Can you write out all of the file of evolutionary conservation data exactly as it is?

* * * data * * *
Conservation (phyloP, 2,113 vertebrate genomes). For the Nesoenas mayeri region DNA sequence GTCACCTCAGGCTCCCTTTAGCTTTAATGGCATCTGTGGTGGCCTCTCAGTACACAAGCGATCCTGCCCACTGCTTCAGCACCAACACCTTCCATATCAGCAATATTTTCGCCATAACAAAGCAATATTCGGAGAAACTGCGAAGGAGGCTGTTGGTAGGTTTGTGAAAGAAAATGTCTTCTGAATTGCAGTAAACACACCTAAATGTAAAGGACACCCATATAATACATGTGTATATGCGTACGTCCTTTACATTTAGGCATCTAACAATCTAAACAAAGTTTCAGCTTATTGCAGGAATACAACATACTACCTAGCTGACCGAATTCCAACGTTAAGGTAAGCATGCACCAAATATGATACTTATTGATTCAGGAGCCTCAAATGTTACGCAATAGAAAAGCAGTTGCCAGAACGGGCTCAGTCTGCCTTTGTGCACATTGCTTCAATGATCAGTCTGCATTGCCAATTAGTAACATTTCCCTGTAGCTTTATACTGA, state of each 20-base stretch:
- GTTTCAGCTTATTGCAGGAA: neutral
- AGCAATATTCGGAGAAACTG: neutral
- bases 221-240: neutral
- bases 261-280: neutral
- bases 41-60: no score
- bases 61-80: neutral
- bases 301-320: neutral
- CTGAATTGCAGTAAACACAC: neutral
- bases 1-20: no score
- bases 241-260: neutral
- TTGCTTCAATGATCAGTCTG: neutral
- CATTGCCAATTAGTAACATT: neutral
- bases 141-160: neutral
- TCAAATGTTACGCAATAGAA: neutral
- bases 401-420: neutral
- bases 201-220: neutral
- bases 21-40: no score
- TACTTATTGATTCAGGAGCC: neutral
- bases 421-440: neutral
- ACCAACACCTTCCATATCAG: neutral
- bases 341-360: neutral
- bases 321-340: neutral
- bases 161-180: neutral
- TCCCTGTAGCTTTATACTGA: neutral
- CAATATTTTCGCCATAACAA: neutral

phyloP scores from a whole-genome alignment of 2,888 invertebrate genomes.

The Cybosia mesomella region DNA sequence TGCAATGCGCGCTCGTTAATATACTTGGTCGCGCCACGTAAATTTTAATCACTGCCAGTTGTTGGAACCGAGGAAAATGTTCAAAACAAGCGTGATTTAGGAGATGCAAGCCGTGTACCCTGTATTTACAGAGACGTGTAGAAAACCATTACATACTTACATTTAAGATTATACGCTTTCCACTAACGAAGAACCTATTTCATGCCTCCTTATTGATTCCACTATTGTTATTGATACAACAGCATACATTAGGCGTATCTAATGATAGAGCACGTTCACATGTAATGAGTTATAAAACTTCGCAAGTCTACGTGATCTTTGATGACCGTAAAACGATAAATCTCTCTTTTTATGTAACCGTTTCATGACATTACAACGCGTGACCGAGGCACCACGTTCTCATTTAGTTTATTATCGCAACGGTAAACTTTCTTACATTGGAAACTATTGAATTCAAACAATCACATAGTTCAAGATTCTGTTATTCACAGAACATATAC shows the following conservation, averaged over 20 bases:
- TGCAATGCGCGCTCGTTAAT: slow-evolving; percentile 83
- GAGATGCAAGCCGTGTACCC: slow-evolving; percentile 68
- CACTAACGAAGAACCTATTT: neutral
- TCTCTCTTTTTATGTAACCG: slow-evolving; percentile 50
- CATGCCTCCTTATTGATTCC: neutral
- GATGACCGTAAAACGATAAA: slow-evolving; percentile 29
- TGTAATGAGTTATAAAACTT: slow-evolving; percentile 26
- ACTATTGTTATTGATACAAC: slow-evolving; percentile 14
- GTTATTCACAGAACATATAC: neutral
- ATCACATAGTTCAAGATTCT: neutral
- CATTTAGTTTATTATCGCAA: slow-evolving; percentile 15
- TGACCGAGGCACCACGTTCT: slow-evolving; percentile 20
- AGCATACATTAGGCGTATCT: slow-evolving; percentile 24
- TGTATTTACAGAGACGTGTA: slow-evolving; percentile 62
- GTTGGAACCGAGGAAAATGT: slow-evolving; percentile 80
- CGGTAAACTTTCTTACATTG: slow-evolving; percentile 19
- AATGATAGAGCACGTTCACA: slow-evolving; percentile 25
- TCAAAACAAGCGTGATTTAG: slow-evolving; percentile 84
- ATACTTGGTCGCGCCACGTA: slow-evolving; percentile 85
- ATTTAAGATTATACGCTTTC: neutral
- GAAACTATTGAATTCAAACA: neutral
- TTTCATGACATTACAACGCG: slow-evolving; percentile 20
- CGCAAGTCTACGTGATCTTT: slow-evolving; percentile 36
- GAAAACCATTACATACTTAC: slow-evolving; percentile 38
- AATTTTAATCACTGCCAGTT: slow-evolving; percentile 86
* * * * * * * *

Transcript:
Conservation (phyloP, 2,113 vertebrate genomes). For the Nesoenas mayeri region DNA sequence GTCACCTCAGGCTCCCTTTAGCTTTAATGGCATCTGTGGTGGCCTCTCAGTACACAAGCGATCCTGCCCACTGCTTCAGCACCAACACCTTCCATATCAGCAATATTTTCGCCATAACAAAGCAATATTCGGAGAAACTGCGAAGGAGGCTGTTGGTAGGTTTGTGAAAGAAAATGTCTTCTGAATTGCAGTAAACACACCTAAATGTAAAGGACACCCATATAATACATGTGTATATGCGTACGTCCTTTACATTTAGGCATCTAACAATCTAAACAAAGTTTCAGCTTATTGCAGGAATACAACATACTACCTAGCTGACCGAATTCCAACGTTAAGGTAAGCATGCACCAAATATGATACTTATTGATTCAGGAGCCTCAAATGTTACGCAATAGAAAAGCAGTTGCCAGAACGGGCTCAGTCTGCCTTTGTGCACATTGCTTCAATGATCAGTCTGCATTGCCAATTAGTAACATTTCCCTGTAGCTTTATACTGA, state of each 20-base stretch:
- GTTTCAGCTTATTGCAGGAA: neutral
- AGCAATATTCGGAGAAACTG: neutral
- bases 221-240: neutral
- bases 261-280: neutral
- bases 41-60: no score
- bases 61-80: neutral
- bases 301-320: neutral
- CTGAATTGCAGTAAACACAC: neutral
- bases 1-20: no score
- bases 241-260: neutral
- TTGCTTCAATGATCAGTCTG: neutral
- CATTGCCAATTAGTAACATT: neutral
- bases 141-160: neutral
- TCAAATGTTACGCAATAGAA: neutral
- bases 401-420: neutral
- bases 201-220: neutral
- bases 21-40: no score
- TACTTATTGATTCAGGAGCC: neutral
- bases 421-440: neutral
- ACCAACACCTTCCATATCAG: neutral
- bases 341-360: neutral
- bases 321-340: neutral
- bases 161-180: neutral
- TCCCTGTAGCTTTATACTGA: neutral
- CAATATTTTCGCCATAACAA: neutral

phyloP scores from a whole-genome alignment of 2,888 invertebrate genomes.

The Cybosia mesomella region DNA sequence TGCAATGCGCGCTCGTTAATATACTTGGTCGCGCCACGTAAATTTTAATCACTGCCAGTTGTTGGAACCGAGGAAAATGTTCAAAACAAGCGTGATTTAGGAGATGCAAGCCGTGTACCCTGTATTTACAGAGACGTGTAGAAAACCATTACATACTTACATTTAAGATTATACGCTTTCCACTAACGAAGAACCTATTTCATGCCTCCTTATTGATTCCACTATTGTTATTGATACAACAGCATACATTAGGCGTATCTAATGATAGAGCACGTTCACATGTAATGAGTTATAAAACTTCGCAAGTCTACGTGATCTTTGATGACCGTAAAACGATAAATCTCTCTTTTTATGTAACCGTTTCATGACATTACAACGCGTGACCGAGGCACCACGTTCTCATTTAGTTTATTATCGCAACGGTAAACTTTCTTACATTGGAAACTATTGAATTCAAACAATCACATAGTTCAAGATTCTGTTATTCACAGAACATATAC shows the following conservation, averaged over 20 bases:
- TGCAATGCGCGCTCGTTAAT: slow-evolving; percentile 83
- GAGATGCAAGCCGTGTACCC: slow-evolving; percentile 68
- CACTAACGAAGAACCTATTT: neutral
- TCTCTCTTTTTATGTAACCG: slow-evolving; percentile 50
- CATGCCTCCTTATTGATTCC: neutral
- GATGACCGTAAAACGATAAA: slow-evolving; percentile 29
- TGTAATGAGTTATAAAACTT: slow-evolving; percentile 26
- ACTATTGTTATTGATACAAC: slow-evolving; percentile 14
- GTTATTCACAGAACATATAC: neutral
- ATCACATAGTTCAAGATTCT: neutral
- CATTTAGTTTATTATCGCAA: slow-evolving; percentile 15
- TGACCGAGGCACCACGTTCT: slow-evolving; percentile 20
- AGCATACATTAGGCGTATCT: slow-evolving; percentile 24
- TGTATTTACAGAGACGTGTA: slow-evolving; percentile 62
- GTTGGAACCGAGGAAAATGT: slow-evolving; percentile 80
- CGGTAAACTTTCTTACATTG: slow-evolving; percentile 19
- AATGATAGAGCACGTTCACA: slow-evolving; percentile 25
- TCAAAACAAGCGTGATTTAG: slow-evolving; percentile 84
- ATACTTGGTCGCGCCACGTA: slow-evolving; percentile 85
- ATTTAAGATTATACGCTTTC: neutral
- GAAACTATTGAATTCAAACA: neutral
- TTTCATGACATTACAACGCG: slow-evolving; percentile 20
- CGCAAGTCTACGTGATCTTT: slow-evolving; percentile 36
- GAAAACCATTACATACTTAC: slow-evolving; percentile 38
- AATTTTAATCACTGCCAGTT: slow-evolving; percentile 86